LETTER TO THE EDITOR: Ideology clouding judgment of Justice Scalia

I just cannot let the far-left diatribe of Mr. Daniel Pritchett go without comment: “Some Different Reflections on Antonin Scalia,” March 12, 2016.

As usual, Mr. Pritchett is long on emotional rhetoric and extremely short on facts. First of all, the Constitution says nothing about the Senate acting “forthwith” on a presidential appointment to the Supreme Court, or any court, for that matter. The Constitution simply states that the president “shall have the power to nominate, by and with the Advice and Consent of the Senate … Judges of the Supreme Court.” There is no mention of a time period.

Mr. Pritchett goes on to state that “original intent is inherently hard to discern more than 225 years after the Constitution was written.” Not true. All one has to do is read the newspapers, books and many other contemporaneously written material to discern the intent of the framers. This is especially true when it comes to the true meaning of the Second Amendment. The Heller case did not ignore precedents on the meaning of the Second Amendment. It seems that Mr. Pritchett has chosen to again conveniently ignore the facts.

I have pointed out, in previous letters in response to Mr. Pritchett’s leftist rantings, that the Heller case was based on sound reasoning and looked at the intent of the framers. There are no precedents that dealt with the true intent of the Second Amendment. In fact, there were two previous cases that held that the Second Amendment referred to an individual right. Bliss v. Commonwealth in 1822 and Dred Scott v. Sandford in 1856. Heller was the first instance where the Supreme Court found it necessary to definitively rule that the 2nd Amendment defined an individual right, in order to reconcile the various disparate decisions around the country.

Mr. Pritchett also states that Justice Scalia’s opinion in Citizens United equates political spending with free speech. Justice Scalia did not say that. He simply said that the First Amendment is written in terms of speech, not speakers.

In regards to the Hobby Lobby case, Mr. Pritchett conveniently forgets to mention that Justice Scalia did not write the opinion of the court, nor did he submit a concurring opinion. Simply stated, corporations are treated as individuals under many aspects of the law and therefore have the right to claim a religious exemption from a law of general applicability, namely ObamaCare.

As for the court’s role in Bush v. Gore, Mr. Pritchett also conveniently forgot to mention that seven of the nine justices ruled that due to the use of different standards of counting in different counties, there was a violation of the Equal Protection Clause [of the Fourteenth Amendment]. The vote was 5-4 that no alternative method could be established within the time frame set by 3 U.S.C. Section 5.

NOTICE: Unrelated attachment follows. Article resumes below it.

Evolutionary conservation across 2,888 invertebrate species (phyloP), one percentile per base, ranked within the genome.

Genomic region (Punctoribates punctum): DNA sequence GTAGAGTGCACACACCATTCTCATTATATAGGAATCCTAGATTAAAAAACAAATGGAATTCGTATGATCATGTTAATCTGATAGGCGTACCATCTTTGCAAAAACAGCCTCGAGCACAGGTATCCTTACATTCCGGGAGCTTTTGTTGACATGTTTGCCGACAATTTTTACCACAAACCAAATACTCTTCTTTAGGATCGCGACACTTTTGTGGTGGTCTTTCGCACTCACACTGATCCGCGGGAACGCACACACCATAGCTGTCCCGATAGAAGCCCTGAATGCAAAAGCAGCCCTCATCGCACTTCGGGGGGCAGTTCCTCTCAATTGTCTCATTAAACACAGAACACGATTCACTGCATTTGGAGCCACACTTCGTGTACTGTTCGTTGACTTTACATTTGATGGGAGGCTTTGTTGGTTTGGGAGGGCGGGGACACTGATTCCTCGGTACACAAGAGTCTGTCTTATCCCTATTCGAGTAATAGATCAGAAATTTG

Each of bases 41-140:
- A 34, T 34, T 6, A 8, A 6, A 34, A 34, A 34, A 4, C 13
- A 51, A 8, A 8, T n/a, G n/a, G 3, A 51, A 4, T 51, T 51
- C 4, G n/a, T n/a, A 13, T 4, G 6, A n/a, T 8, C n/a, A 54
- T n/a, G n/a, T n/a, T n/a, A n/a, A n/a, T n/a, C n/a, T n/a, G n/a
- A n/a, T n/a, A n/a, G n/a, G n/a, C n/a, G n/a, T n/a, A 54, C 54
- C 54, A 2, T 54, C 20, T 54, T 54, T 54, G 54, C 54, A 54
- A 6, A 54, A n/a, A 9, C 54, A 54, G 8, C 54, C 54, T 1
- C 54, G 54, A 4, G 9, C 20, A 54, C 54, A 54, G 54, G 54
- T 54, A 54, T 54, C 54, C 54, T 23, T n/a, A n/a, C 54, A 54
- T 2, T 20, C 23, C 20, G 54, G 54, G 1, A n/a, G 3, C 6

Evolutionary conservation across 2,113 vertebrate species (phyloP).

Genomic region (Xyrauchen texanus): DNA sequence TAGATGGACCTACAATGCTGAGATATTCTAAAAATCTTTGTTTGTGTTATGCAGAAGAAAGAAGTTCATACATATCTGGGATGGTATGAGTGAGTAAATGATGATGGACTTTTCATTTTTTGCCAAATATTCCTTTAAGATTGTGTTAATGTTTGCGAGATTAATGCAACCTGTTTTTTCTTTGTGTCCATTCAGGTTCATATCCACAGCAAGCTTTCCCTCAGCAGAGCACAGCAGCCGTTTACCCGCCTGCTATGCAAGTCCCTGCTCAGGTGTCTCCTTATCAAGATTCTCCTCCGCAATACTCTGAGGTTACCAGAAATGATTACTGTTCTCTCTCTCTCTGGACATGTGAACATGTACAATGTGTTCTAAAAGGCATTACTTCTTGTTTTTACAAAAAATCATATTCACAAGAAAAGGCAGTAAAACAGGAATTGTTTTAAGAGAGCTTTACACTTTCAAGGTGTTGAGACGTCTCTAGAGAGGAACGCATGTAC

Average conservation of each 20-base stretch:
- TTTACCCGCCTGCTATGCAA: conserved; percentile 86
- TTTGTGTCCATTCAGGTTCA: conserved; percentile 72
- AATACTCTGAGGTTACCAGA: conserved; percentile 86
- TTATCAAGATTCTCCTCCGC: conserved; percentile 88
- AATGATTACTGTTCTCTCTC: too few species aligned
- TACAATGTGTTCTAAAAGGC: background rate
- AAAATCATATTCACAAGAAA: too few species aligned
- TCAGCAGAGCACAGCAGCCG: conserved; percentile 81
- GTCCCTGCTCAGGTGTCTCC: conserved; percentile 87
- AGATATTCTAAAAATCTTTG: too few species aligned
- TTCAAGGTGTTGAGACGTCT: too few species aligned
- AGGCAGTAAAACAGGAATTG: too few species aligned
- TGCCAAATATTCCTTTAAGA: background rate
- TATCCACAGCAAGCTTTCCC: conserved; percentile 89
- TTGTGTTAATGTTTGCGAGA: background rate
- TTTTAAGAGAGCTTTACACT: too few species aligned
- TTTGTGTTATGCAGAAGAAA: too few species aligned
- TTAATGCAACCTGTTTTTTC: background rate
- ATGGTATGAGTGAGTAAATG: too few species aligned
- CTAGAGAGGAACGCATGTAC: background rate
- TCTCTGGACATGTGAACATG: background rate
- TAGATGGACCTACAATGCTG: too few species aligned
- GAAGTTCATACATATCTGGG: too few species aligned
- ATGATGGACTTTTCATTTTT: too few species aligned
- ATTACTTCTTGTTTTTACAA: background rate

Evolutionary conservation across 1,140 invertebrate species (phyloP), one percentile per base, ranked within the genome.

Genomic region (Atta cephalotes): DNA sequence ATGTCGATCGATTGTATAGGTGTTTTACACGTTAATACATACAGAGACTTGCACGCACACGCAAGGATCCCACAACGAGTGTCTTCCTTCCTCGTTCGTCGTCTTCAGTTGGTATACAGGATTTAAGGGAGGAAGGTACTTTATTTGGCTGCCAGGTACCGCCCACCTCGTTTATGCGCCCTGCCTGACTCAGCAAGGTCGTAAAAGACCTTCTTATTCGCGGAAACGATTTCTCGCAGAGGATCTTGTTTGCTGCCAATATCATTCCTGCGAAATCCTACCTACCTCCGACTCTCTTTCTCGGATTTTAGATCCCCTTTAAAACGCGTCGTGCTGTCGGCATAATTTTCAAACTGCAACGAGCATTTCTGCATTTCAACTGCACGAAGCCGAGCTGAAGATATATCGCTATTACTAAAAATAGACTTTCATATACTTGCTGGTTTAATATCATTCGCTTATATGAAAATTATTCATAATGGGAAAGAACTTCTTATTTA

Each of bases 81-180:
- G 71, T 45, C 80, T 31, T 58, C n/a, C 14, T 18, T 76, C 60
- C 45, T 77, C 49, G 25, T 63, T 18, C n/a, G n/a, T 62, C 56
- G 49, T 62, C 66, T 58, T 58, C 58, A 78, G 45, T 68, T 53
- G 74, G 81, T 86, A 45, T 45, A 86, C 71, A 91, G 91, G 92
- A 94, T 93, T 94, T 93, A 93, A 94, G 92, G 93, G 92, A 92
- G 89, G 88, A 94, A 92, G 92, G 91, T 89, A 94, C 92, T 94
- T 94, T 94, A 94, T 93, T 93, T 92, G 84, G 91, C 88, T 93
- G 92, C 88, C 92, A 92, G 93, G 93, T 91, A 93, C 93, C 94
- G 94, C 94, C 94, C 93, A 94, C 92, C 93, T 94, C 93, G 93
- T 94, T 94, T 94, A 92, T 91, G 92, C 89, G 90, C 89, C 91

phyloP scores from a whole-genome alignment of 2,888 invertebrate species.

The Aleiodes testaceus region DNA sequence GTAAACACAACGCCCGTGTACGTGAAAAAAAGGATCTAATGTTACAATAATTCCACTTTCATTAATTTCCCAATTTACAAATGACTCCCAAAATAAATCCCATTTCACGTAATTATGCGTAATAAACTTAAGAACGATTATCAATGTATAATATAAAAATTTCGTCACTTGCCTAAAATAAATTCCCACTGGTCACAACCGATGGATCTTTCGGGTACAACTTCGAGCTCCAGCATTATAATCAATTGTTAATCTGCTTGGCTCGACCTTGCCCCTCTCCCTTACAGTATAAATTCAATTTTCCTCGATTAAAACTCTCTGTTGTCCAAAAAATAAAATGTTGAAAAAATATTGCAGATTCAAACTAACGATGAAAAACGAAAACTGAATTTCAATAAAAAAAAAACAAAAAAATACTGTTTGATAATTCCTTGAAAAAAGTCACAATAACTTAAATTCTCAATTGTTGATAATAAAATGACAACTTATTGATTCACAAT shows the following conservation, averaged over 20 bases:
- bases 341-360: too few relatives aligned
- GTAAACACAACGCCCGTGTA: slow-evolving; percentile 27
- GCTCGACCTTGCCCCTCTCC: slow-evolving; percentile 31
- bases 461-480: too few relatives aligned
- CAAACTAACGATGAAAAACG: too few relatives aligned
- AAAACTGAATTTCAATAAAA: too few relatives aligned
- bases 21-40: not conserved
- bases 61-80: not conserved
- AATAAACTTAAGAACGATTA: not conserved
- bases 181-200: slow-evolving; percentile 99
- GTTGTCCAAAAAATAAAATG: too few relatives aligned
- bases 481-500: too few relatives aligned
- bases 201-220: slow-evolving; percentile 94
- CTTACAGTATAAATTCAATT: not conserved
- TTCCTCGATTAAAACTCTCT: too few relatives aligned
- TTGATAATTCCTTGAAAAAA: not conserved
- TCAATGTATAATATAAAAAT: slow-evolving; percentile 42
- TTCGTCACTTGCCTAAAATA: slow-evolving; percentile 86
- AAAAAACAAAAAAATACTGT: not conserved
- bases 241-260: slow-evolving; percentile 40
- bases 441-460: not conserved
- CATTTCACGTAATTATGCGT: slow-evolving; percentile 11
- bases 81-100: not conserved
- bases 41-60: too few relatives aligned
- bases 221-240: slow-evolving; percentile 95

It is simply amusing to read the rantings and the unsubstantiated accusations that Mr. Pritchett levels at one of the most learned Supreme Court justices we have seen this century. It almost seems that Mr. Pritchett believes there was a right-wing conspiracy between Justice Scalia and other conservatives.

To accuse Justice Scalia of almost single-handedly thwarting the Obama administration’s misguided efforts at saving the planet is laughable. While it may have been the first time the Court has stayed the implementation of a regulation before it was implemented, the primary reason was the huge potential costs involved by the states to even begin complying with a rule that may ultimately be struck down.

I, for one, applaud the Court for potentially saving taxpayers billions of dollars and thousands of jobs. On more than one occasion, the Obama administration has enacted regulations and executive orders that have cost taxpayers untold dollars.

I could easily go on and on pointing out that Mr. Pritchett does his usual leftist rantings without any factual basis, but that would superfluous.

Suffice it to say that Mr. Pritchett’s chronic liberalism is still spinning out of control.

Jeff Hague
Ellendale

You are encouraged to leave relevant comments but engaging in personal attacks, threats, online bullying or commercial spam will not be allowed. All comments should remain within the bounds of fair play and civility. (You can disagree with others courteously, without being disagreeable.) Feel free to express yourself but keep an open mind toward finding value in what others say. To report abuse or spam, click the X in the upper right corner of the comment box.